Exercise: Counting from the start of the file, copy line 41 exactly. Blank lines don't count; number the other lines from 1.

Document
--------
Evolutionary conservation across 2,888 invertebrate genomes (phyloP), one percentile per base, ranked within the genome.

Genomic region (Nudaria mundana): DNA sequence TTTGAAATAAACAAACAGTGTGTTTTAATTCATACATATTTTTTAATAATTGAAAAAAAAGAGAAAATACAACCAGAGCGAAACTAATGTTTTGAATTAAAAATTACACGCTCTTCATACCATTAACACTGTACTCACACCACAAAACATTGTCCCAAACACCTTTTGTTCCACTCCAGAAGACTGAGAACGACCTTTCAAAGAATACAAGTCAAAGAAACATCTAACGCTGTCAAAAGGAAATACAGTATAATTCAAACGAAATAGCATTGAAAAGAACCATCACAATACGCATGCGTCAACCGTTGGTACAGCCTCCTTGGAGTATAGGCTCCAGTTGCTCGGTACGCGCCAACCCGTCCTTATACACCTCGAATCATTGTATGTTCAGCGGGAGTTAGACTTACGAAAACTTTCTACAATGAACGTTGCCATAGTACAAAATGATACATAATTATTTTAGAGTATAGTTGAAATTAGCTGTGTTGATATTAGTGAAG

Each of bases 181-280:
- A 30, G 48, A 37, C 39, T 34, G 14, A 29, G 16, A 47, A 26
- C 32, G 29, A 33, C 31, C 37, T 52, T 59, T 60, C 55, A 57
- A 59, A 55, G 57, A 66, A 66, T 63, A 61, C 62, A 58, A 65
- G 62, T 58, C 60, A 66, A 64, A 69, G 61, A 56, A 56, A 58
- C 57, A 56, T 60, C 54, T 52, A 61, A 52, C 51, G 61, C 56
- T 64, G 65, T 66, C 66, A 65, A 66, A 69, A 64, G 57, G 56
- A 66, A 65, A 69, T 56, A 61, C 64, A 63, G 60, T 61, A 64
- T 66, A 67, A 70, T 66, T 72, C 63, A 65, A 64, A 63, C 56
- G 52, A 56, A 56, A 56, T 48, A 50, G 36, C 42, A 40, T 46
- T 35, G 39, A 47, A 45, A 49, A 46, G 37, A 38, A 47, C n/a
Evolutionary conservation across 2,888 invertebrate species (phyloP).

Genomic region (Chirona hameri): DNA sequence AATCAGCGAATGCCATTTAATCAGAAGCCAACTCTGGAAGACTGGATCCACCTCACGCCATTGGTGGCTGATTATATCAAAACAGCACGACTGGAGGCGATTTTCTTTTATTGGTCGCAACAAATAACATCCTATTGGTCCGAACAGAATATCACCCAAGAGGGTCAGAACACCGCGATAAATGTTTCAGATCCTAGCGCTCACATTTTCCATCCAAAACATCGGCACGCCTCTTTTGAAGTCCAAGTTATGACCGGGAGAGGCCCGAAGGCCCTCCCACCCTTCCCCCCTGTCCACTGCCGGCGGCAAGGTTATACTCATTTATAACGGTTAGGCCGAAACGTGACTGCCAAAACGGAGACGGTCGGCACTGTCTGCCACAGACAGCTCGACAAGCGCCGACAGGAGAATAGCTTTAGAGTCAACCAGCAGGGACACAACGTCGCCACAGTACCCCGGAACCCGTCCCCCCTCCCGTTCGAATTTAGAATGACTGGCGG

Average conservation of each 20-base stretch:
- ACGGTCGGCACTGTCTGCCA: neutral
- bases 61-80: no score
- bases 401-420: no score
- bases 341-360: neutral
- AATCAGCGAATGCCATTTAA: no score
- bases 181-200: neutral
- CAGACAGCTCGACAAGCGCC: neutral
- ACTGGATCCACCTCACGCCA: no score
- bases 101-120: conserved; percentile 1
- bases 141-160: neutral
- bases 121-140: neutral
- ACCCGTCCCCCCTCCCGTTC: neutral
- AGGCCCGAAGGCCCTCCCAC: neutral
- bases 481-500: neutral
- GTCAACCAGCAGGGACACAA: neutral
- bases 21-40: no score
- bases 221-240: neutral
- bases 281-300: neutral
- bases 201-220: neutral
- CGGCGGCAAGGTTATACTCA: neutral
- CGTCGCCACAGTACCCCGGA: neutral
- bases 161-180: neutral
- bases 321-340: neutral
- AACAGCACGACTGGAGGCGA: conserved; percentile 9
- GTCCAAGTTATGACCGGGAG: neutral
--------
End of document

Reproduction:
- GTCCAAGTTATGACCGGGAG: neutral